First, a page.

# Chapter 8: Specifying output file names with formatter() and regex()¶

Note

Remember to look at the example code:

## Review¶

Computational pipelines transform your data in stages until the final result is produced. The most straightforward way to use Ruffus is to hold the intermediate results after each stage in a series of files with related file names.

Part of telling Ruffus how these pipeline stages or task functions are connected together is to write simple rules for how to the file names for each stage follow on from each other. Ruffus helps you to specify these file naming rules.

Note

The best way to design a pipeline is to:

• Write down the file names of the data as it flows across your pipeline. Do these file names follow a pattern ?
• Write down the names of functions which transforms the data at each stage of the pipeline.

## A different file name suffix() for each pipeline stage¶

The easiest and cleanest way to write Ruffus pipelines is to use a different suffix for each stage of your pipeline.

We used this approach in Chapter 1: An introduction to basic Ruffus syntax and in code from Chapter 3: More on @transform-ing data:

    #Task Name:                  File suffices
_________________________      ______________________
create_initial_file_pairs            *.start


There is a long standing convention of using file suffices to denote file type: For example, a “compile” task might convert source files of type *.c to object files of type *.o.

We can think of Ruffus tasks comprising :
• recipes in @transform(...) for transforming file names: changing .c to a .o (e.g. AA.c -> AA.o BB.c -> BB.o)
• recipes in a task function def foo_bar() for transforming your data: from source .c to object .o

Let us review the Ruffus syntax for doing this:

@transform( create_initial_file_pairs,  # Input:   Name of previous task(s)
suffix(".start"),           # Matching suffix
".output.1")                # Replacement string
with open(output_file, "w"): pass

1. Input:

The first parameter for @transform can be a mixture of one or more:
• previous tasks (e.g. create_initial_file_pairs)
• file names (all python strings are treated as paths)
• glob specifications (e.g *.c, /my/path/*.foo)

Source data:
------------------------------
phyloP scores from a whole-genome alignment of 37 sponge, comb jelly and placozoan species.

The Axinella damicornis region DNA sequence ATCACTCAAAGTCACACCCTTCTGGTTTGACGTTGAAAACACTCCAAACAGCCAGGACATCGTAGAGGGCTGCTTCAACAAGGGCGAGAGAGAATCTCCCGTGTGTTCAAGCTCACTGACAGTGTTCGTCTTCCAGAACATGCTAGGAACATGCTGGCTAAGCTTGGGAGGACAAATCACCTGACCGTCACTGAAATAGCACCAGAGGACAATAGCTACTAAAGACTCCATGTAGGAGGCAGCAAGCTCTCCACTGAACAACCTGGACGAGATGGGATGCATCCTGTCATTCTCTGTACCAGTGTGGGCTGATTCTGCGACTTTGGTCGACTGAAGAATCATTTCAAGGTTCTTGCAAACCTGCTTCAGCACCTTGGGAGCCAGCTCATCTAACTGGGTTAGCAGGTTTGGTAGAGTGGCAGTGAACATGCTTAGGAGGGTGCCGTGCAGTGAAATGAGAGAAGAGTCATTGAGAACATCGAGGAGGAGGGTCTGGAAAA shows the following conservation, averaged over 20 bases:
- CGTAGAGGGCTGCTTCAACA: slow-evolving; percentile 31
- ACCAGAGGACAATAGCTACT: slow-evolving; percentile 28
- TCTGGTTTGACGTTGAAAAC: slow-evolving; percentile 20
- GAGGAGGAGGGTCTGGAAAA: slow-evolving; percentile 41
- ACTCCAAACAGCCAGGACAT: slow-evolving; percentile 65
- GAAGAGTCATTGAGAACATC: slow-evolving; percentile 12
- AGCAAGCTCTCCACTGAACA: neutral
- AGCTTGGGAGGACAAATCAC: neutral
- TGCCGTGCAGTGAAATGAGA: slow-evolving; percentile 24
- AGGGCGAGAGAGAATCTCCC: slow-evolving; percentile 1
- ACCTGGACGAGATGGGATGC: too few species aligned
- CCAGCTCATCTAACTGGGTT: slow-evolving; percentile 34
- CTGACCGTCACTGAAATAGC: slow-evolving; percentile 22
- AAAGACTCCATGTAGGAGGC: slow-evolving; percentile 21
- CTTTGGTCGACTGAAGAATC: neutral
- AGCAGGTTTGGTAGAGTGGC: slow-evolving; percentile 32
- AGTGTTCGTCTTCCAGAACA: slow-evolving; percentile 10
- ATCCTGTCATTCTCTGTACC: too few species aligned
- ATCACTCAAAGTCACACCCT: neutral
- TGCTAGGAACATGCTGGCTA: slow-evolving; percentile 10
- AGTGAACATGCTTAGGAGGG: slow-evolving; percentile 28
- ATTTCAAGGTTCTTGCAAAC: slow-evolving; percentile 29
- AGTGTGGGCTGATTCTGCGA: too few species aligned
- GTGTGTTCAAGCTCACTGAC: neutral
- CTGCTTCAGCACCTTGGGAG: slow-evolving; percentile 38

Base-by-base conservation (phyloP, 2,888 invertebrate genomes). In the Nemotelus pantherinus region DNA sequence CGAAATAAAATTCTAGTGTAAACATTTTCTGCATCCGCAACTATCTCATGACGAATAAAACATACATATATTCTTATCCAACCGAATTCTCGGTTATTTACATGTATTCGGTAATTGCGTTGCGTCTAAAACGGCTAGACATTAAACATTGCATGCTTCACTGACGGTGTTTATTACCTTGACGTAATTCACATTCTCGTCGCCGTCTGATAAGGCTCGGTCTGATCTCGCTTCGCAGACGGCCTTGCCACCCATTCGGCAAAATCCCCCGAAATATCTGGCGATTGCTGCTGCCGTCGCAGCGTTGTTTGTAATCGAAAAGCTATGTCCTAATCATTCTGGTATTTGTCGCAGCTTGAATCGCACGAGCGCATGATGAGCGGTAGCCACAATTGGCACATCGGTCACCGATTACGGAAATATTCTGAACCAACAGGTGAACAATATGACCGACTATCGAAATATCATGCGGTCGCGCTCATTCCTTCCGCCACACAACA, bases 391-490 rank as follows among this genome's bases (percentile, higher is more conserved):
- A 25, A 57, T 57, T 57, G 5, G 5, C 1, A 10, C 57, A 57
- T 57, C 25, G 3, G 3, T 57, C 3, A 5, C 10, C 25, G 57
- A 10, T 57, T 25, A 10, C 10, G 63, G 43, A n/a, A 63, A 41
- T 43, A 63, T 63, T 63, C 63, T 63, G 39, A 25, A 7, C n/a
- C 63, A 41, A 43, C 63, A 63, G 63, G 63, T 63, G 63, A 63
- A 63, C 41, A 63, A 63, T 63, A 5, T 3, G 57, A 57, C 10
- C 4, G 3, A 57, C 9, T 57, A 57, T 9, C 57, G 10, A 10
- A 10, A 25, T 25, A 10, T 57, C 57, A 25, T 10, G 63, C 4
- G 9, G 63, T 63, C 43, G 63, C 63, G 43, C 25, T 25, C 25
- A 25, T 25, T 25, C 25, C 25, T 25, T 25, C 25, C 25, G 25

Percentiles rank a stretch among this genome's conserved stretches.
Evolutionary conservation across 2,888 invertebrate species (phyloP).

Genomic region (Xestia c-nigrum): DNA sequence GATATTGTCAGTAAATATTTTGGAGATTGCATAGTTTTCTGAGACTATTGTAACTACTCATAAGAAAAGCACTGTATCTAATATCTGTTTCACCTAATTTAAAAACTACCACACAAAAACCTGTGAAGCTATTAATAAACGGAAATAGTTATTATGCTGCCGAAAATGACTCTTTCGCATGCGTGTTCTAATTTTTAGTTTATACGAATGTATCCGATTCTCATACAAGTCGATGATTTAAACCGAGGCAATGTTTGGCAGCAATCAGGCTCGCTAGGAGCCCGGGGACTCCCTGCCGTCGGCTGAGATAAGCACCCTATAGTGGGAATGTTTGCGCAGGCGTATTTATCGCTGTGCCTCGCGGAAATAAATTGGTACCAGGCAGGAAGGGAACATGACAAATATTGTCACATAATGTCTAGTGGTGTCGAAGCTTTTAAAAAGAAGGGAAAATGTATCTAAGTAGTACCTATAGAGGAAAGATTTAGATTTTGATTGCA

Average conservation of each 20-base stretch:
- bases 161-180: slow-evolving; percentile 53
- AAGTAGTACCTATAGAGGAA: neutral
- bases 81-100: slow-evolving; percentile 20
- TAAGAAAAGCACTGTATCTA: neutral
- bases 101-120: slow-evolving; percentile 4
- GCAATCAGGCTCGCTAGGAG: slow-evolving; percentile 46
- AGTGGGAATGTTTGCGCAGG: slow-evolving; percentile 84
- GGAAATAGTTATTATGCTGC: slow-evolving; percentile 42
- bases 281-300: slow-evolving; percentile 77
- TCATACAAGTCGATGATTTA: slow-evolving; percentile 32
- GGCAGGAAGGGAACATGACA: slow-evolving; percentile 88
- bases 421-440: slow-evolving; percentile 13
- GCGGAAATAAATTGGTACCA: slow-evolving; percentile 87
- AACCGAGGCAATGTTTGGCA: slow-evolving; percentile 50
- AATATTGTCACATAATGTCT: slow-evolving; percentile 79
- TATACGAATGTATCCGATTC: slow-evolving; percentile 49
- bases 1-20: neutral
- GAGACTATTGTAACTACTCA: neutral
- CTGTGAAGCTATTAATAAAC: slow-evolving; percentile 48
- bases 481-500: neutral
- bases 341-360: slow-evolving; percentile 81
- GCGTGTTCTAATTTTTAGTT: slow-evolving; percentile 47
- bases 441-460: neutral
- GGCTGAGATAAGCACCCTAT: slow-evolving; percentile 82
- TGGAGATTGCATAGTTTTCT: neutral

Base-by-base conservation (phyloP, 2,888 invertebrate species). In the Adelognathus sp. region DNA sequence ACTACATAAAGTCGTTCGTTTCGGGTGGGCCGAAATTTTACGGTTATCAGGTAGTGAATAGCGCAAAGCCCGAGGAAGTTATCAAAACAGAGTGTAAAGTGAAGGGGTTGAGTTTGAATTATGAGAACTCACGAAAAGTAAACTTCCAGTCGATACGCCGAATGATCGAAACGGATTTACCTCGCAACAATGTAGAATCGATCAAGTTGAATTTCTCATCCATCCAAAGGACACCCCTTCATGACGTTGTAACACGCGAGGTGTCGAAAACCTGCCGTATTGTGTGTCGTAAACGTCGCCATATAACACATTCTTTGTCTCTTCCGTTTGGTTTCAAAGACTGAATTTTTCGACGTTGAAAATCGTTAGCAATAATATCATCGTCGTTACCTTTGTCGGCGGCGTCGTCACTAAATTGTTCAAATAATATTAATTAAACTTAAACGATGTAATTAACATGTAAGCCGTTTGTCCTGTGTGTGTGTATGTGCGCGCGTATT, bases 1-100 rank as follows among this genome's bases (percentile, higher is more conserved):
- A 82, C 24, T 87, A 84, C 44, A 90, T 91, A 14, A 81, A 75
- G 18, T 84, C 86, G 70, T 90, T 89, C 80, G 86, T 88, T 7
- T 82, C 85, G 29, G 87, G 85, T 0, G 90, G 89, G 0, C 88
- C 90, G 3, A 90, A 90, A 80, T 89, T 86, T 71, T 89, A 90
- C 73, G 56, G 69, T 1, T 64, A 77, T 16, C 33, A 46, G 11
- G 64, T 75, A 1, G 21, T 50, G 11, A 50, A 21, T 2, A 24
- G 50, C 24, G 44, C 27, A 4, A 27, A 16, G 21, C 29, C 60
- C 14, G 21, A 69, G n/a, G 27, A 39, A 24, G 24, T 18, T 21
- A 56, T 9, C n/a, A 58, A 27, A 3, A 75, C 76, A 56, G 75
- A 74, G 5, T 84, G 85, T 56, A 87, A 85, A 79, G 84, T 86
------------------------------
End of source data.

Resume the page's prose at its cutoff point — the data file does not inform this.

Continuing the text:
Each element provides an input for the task. So if the previous task create_initial_file_pairs has five outputs, the next @transform task will accept these as five separate inputs leading to five independent jobs.

2. The second parameter suffix(".start") must match the end of the first string in each input. For example, create_initial_file_pairs produces the list ['job1.a.start', 'job1.b.start'], then suffix(".start") must matches the first string, i.e. 'job1.a.start'. If the input is nested structure, this would be iterated through recursively to find the first string.

Note

Inputs which do not match the suffix are discarded altogether.

3. Replacement:

The third parameter is the replacement for the suffix. The pair of input strings in the step3 example produces the following output parameter

input_parameters   = ['job1.a.start', 'job1.b.start']
matching_input     = 'job1.a.start'
output_parameter   = 'job1.a.output.1'


When the pipeline is run, this results in the following equivalent call to first_task(...):

first_task(['job1.a.start', 'job1.b.start'], 'job1.a.output.1'):


The replacement parameter can itself be a list or any arbitrary complicated structure:

@transform(create_initial_file_pairs,            # Input
suffix(".a.start"),                  # Matching suffix
[".output.a.1", ".output.b.1", 45])  # Replacement list
print "input_parameters = ", input_files
print "output_parameters = ", output_parameters


In which case, all the strings are used as replacements, other values are left untouched, and we obtain the following:

# job #1
input  =  ['job1.a.start',    'job1.b.start']
output =  ['job1.output.a.1', 'job1.output.b.1', 45]

# job #2
input  =  ['job2.a.start',    'job2.b.start']
output =  ['job2.output.a.1', 'job2.output.b.1', 45]

# job #3